The Florida Supreme Court has delivered another blow to Florida’s workers’ compensation system with a ruling today that the state’s statutory 104-week cap on temporary disability benefits is unconstitutional.
The Florida Supreme Court ruled 5-2 in favor of the of the plaintiffs in Bradley Westphal v. City of St. Petersburg (SC13-1930), saying cutting off disability benefits after 104 weeks to a worker who is totally disabled and incapable of working but who has not yet reached maximum medical improvement is unconstitutional.
The justices opted to revive a previous limitation of temporary disability benefits, upping the limit to five years (260 weeks).
The ruling comes only weeks after the state’s high court invalidated the workers’ comp attorneys fee schedule.
In the June 9 court ruling, Justice Barbara Pariente wrote that the statute is unconstitutional under article I, section 21 of the Florida Constitution, “as a denial of the right of access to courts, because it deprives an injured worker of disability benefits under these circumstances for an indefinite amount of time—thereby creating a system of redress that no longer functions as a reasonable alternative to tort litigation.”
The case involves a former City of St. Petersburg firefighter and paramedic Bradley Westphal, who suffered severe injuries to his legs in a 2009 workplace accident. The injury required several back surgeries, which left Westphal unable to return to work.
Under state law, Westphal was eligible for 104 weeks of temporary benefits, a time period that is designed to compensate workers while they heal and then return to work or reach their maximum medical improvement status and become eligible for permanent benefits.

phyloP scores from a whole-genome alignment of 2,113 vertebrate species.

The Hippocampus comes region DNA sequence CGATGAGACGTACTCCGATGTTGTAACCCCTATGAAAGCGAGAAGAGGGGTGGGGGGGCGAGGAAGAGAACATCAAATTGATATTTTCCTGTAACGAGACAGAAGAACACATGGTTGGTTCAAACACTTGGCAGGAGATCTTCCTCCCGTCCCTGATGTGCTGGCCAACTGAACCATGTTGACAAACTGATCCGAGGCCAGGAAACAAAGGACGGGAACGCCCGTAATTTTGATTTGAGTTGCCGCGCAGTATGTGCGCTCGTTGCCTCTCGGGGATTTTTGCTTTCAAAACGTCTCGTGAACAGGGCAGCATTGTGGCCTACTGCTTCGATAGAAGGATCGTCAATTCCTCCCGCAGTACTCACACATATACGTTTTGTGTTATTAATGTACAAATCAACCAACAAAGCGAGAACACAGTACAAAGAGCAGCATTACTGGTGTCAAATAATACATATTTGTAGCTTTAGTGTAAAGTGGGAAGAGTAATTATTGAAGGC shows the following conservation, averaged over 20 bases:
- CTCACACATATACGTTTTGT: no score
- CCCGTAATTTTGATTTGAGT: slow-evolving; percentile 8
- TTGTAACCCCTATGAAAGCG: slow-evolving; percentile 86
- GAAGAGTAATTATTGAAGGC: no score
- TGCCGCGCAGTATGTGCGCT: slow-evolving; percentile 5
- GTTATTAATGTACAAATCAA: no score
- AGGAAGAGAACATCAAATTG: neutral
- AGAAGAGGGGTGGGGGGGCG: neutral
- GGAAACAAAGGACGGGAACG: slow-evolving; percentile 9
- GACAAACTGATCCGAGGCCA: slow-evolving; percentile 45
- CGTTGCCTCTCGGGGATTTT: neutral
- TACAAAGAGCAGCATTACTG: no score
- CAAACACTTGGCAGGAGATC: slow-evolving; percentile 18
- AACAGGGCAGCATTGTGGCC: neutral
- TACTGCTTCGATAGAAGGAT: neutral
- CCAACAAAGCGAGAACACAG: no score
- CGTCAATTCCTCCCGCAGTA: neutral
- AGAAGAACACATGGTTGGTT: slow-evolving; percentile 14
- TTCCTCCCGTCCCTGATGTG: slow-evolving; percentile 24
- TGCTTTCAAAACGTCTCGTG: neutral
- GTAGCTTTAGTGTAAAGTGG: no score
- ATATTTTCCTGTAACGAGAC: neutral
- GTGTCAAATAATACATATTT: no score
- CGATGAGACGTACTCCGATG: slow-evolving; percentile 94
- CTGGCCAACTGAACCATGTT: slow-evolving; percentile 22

In Westphal’s case, however, he exhausted his temporary benefits and yet was refused permanent benefits because his physicians could not determine the prospects for his long term recovery. As such, he was left without benefits despite the fact that his doctors advised him not to work and with no assurances about the future of his case.
A judge for the Florida First District Court of Appeals, which heard the case in 2013, declared the 104-week limitation unconstitutional and upped the temporary indemnity benefits from 104 weeks to 260 weeks, an increase of three years. However, the Florida First District Court of Appeals overturned the district court’s ruling, thus reinstating the 104-week benefits. That court said the constitutionality of the 104-week benefit limit was not at issue since it could be resolved under other provisions of the workers’ compensation law, and that the District Court had failed to take into effect the legislative intent of the law.
The case then went to the Florida Supreme Court, which heard arguments just over two years ago in June of 2014.
In the 46-page opinion, the justices noted that the First District Court of Appeal “valiantly attempted to save the statute from unconstitutionality by interpreting [the statute] so that the severely injured worker who can no longer receive temporary total disability benefits, but who is not yet eligible for permanent totally disability benefits, would not be cut off from compensation after 104 weeks.” However, the Florida Supreme Court said the judiciary does not have the power to rewrite a plainly written statute, even if it is to avoid an unconstitutional result, thereby quashing the appeals court decision.